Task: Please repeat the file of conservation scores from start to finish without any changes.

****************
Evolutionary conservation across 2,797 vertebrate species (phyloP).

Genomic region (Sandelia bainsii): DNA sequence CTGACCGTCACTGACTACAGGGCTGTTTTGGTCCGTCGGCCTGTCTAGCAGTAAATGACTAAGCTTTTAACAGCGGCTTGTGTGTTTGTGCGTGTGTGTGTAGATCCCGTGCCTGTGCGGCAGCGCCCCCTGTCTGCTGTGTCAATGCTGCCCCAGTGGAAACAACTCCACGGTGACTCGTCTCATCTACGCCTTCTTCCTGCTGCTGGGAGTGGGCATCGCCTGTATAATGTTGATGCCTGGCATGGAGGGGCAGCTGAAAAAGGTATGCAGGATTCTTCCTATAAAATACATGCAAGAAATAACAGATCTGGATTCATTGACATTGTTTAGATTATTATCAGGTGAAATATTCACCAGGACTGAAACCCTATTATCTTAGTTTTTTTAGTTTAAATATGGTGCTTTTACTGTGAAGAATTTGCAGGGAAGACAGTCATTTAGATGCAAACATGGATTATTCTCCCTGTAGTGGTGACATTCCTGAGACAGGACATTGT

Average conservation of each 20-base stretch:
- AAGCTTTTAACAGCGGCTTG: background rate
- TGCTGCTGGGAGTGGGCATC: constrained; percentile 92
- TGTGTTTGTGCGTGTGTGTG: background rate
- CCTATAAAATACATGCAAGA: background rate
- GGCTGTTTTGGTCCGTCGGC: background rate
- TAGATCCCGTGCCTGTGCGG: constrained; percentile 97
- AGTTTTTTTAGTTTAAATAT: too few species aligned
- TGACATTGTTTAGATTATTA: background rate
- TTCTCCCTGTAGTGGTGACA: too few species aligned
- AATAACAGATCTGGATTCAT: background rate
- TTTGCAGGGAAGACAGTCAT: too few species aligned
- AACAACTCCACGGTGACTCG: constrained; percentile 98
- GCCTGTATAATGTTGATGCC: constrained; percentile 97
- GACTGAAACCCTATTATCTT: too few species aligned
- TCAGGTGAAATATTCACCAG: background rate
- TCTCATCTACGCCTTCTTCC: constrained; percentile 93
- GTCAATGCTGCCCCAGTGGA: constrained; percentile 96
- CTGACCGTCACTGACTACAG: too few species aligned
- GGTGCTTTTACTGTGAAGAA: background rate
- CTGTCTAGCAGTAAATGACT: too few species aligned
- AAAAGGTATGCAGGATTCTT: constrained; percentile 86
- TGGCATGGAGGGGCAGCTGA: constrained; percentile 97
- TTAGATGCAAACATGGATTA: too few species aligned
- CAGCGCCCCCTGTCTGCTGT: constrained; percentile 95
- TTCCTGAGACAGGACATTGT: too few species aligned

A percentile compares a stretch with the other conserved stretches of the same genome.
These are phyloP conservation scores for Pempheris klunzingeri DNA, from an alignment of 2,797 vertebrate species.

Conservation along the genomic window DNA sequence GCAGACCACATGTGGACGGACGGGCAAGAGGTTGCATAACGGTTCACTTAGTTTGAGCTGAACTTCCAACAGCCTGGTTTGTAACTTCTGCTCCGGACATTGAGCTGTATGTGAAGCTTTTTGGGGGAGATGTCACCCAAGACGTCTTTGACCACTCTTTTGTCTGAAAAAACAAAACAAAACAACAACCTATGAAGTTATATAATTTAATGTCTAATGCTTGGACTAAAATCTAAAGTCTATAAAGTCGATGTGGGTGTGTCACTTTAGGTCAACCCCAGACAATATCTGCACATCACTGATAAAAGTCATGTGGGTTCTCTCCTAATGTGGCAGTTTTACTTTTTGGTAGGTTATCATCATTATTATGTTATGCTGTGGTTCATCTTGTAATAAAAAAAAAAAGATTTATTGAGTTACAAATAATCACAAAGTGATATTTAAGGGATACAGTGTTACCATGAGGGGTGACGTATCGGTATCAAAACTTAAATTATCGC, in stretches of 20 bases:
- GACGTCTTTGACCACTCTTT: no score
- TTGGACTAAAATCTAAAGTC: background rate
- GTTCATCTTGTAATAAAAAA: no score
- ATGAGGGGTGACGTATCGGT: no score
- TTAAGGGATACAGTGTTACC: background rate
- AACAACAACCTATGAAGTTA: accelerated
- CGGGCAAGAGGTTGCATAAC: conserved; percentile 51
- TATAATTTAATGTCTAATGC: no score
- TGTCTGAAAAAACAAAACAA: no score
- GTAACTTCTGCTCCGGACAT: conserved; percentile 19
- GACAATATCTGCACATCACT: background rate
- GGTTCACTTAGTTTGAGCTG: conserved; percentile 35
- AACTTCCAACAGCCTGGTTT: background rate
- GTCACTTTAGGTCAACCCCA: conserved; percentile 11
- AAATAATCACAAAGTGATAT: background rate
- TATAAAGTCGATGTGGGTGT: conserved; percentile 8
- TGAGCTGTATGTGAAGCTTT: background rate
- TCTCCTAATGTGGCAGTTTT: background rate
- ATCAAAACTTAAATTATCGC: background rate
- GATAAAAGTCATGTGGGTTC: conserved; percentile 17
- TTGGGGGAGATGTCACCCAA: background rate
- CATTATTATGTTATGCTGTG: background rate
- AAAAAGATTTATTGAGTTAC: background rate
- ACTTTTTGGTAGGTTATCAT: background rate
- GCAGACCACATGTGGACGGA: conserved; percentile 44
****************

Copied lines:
Evolutionary conservation across 2,797 vertebrate species (phyloP).

Genomic region (Sandelia bainsii): DNA sequence CTGACCGTCACTGACTACAGGGCTGTTTTGGTCCGTCGGCCTGTCTAGCAGTAAATGACTAAGCTTTTAACAGCGGCTTGTGTGTTTGTGCGTGTGTGTGTAGATCCCGTGCCTGTGCGGCAGCGCCCCCTGTCTGCTGTGTCAATGCTGCCCCAGTGGAAACAACTCCACGGTGACTCGTCTCATCTACGCCTTCTTCCTGCTGCTGGGAGTGGGCATCGCCTGTATAATGTTGATGCCTGGCATGGAGGGGCAGCTGAAAAAGGTATGCAGGATTCTTCCTATAAAATACATGCAAGAAATAACAGATCTGGATTCATTGACATTGTTTAGATTATTATCAGGTGAAATATTCACCAGGACTGAAACCCTATTATCTTAGTTTTTTTAGTTTAAATATGGTGCTTTTACTGTGAAGAATTTGCAGGGAAGACAGTCATTTAGATGCAAACATGGATTATTCTCCCTGTAGTGGTGACATTCCTGAGACAGGACATTGT

Average conservation of each 20-base stretch:
- AAGCTTTTAACAGCGGCTTG: background rate
- TGCTGCTGGGAGTGGGCATC: constrained; percentile 92
- TGTGTTTGTGCGTGTGTGTG: background rate
- CCTATAAAATACATGCAAGA: background rate
- GGCTGTTTTGGTCCGTCGGC: background rate
- TAGATCCCGTGCCTGTGCGG: constrained; percentile 97
- AGTTTTTTTAGTTTAAATAT: too few species aligned
- TGACATTGTTTAGATTATTA: background rate
- TTCTCCCTGTAGTGGTGACA: too few species aligned
- AATAACAGATCTGGATTCAT: background rate
- TTTGCAGGGAAGACAGTCAT: too few species aligned
- AACAACTCCACGGTGACTCG: constrained; percentile 98
- GCCTGTATAATGTTGATGCC: constrained; percentile 97
- GACTGAAACCCTATTATCTT: too few species aligned
- TCAGGTGAAATATTCACCAG: background rate
- TCTCATCTACGCCTTCTTCC: constrained; percentile 93
- GTCAATGCTGCCCCAGTGGA: constrained; percentile 96
- CTGACCGTCACTGACTACAG: too few species aligned
- GGTGCTTTTACTGTGAAGAA: background rate
- CTGTCTAGCAGTAAATGACT: too few species aligned
- AAAAGGTATGCAGGATTCTT: constrained; percentile 86
- TGGCATGGAGGGGCAGCTGA: constrained; percentile 97
- TTAGATGCAAACATGGATTA: too few species aligned
- CAGCGCCCCCTGTCTGCTGT: constrained; percentile 95
- TTCCTGAGACAGGACATTGT: too few species aligned

A percentile compares a stretch with the other conserved stretches of the same genome.
These are phyloP conservation scores for Pempheris klunzingeri DNA, from an alignment of 2,797 vertebrate species.

Conservation along the genomic window DNA sequence GCAGACCACATGTGGACGGACGGGCAAGAGGTTGCATAACGGTTCACTTAGTTTGAGCTGAACTTCCAACAGCCTGGTTTGTAACTTCTGCTCCGGACATTGAGCTGTATGTGAAGCTTTTTGGGGGAGATGTCACCCAAGACGTCTTTGACCACTCTTTTGTCTGAAAAAACAAAACAAAACAACAACCTATGAAGTTATATAATTTAATGTCTAATGCTTGGACTAAAATCTAAAGTCTATAAAGTCGATGTGGGTGTGTCACTTTAGGTCAACCCCAGACAATATCTGCACATCACTGATAAAAGTCATGTGGGTTCTCTCCTAATGTGGCAGTTTTACTTTTTGGTAGGTTATCATCATTATTATGTTATGCTGTGGTTCATCTTGTAATAAAAAAAAAAAGATTTATTGAGTTACAAATAATCACAAAGTGATATTTAAGGGATACAGTGTTACCATGAGGGGTGACGTATCGGTATCAAAACTTAAATTATCGC, in stretches of 20 bases:
- GACGTCTTTGACCACTCTTT: no score
- TTGGACTAAAATCTAAAGTC: background rate
- GTTCATCTTGTAATAAAAAA: no score
- ATGAGGGGTGACGTATCGGT: no score
- TTAAGGGATACAGTGTTACC: background rate
- AACAACAACCTATGAAGTTA: accelerated
- CGGGCAAGAGGTTGCATAAC: conserved; percentile 51
- TATAATTTAATGTCTAATGC: no score
- TGTCTGAAAAAACAAAACAA: no score
- GTAACTTCTGCTCCGGACAT: conserved; percentile 19
- GACAATATCTGCACATCACT: background rate
- GGTTCACTTAGTTTGAGCTG: conserved; percentile 35
- AACTTCCAACAGCCTGGTTT: background rate
- GTCACTTTAGGTCAACCCCA: conserved; percentile 11
- AAATAATCACAAAGTGATAT: background rate
- TATAAAGTCGATGTGGGTGT: conserved; percentile 8
- TGAGCTGTATGTGAAGCTTT: background rate
- TCTCCTAATGTGGCAGTTTT: background rate
- ATCAAAACTTAAATTATCGC: background rate
- GATAAAAGTCATGTGGGTTC: conserved; percentile 17
- TTGGGGGAGATGTCACCCAA: background rate
- CATTATTATGTTATGCTGTG: background rate
- AAAAAGATTTATTGAGTTAC: background rate
- ACTTTTTGGTAGGTTATCAT: background rate
- GCAGACCACATGTGGACGGA: conserved; percentile 44